26 Comments on “1973 BPAA US Open – Mike McGrath vs. Earl Anthony, Pt 1”

  1. Is it just me or is Earl’s backswing quite a bit higher than normal in this match? It looks almost as high as he had it when he was on the Senior tour in the late 80s/early 90s.

  2. Yeah I think he might of been trying to put a little extra speed on the ball. Also, is it just me or is Billy Welu a horrible commentator? I mean he barely says anything and when he does it usually doesn’t make sense. Nelson Burton Jr. and Randy Pedersen are definitely the best to enter the bowling commentator’s booth!

  3. Uh no! Earl Anthony very rarely did commentating and even his was very so-so. Even though Billy Welu was a great bowler in his own right he was not a good commentator. I mean face it a guy who says two or three sentences throughout the entire telecast and just lets Chris Schenkel do all the commentating isn’t a very good commentator whatsoever!

    1. Yes he did, he (Anthony) was the color commentator on NBC from 1984-1991 on the PBA Fall Tour.
      Was also on ESPN during the 1990s with Mike Durbin doing World Team Challenge and other PBA events.
      Was an excellent commentator.

  4. I was there, in the audience, that day (Madison Square Garden). Was lucky enough to get in ahead of the crowd and walk around. Met Don Carter and Billy Welu.

    1. He also looks a little like that guy who was ‘falling down’ who wanted breakfast at a burger place when they stopped serving breakfast.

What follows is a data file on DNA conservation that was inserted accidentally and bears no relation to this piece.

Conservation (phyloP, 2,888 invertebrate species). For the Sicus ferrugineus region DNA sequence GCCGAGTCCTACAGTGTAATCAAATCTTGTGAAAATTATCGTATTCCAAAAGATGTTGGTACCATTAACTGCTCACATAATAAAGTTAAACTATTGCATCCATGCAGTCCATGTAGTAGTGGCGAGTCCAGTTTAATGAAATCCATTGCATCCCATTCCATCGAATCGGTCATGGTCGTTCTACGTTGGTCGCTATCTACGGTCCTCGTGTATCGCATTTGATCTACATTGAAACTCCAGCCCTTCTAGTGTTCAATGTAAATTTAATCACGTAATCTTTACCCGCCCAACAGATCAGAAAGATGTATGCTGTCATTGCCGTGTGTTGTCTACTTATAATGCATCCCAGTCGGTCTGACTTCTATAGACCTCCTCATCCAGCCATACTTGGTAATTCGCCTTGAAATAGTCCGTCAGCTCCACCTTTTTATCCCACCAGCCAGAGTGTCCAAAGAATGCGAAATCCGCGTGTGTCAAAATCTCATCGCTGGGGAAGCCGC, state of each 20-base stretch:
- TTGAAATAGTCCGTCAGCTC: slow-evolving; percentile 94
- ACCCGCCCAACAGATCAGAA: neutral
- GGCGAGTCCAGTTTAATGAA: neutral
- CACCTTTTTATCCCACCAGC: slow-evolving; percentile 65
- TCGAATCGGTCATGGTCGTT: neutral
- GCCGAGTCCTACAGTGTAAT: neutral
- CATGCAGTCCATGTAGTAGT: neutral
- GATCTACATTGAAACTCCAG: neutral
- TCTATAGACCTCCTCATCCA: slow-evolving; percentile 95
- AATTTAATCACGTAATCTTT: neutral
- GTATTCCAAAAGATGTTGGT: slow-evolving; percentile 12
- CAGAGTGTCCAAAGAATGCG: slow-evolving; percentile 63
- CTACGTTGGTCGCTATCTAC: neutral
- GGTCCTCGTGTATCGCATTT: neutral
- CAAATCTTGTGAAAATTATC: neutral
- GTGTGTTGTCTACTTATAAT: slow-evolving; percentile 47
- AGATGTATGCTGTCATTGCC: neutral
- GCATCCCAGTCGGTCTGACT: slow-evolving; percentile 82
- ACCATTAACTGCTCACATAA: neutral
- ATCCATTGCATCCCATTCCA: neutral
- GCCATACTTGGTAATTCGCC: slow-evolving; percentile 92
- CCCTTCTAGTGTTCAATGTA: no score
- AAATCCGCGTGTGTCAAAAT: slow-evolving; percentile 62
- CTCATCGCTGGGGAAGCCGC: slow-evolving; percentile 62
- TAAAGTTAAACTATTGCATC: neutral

5. I’d also like to know the story about Mike McGrath’s set-up. It might be a way to angle his body toward the target.

    Earl Anthony was probably the greatest commentator in bowling history. Extremely insightful. He’d def give Bo Burton a run for his money.

    A few words on Billy Welu, compared to the people on Jack Buck’s championship bowling, Billy was extremely insightful. “Trust is a must or your game is a must” and “hit em thin and watch em spin” are still heard today. Also, I believe he was battling depression and mental illness in the early 70s. It was widely reported that he died of a heart attack, but his death certificate indicates he took his life with an intentional drug overdose in early 1974. The fact that he was able to do his job so capably is a testament to his perseverance and courage.

    1. It’s very tragic what really happened to Billy Welu. I remember reading an article on his back to back Masters wins, and it mentioned, he was eligible for induction to the ABC (now USBC) Hall of Fame on 4 previous occasions and the most recent rejection (it didn’t say what year, but I presume it was in early 1974) broke his heart. I too remember years ago hearing he died of a heart attack, but after seeing the death certificate, I’m one to believe that his distraught at being snubbed from the HoF 4x drove him to depression & his untimely death.

Leave a Reply

Your email address will not be published.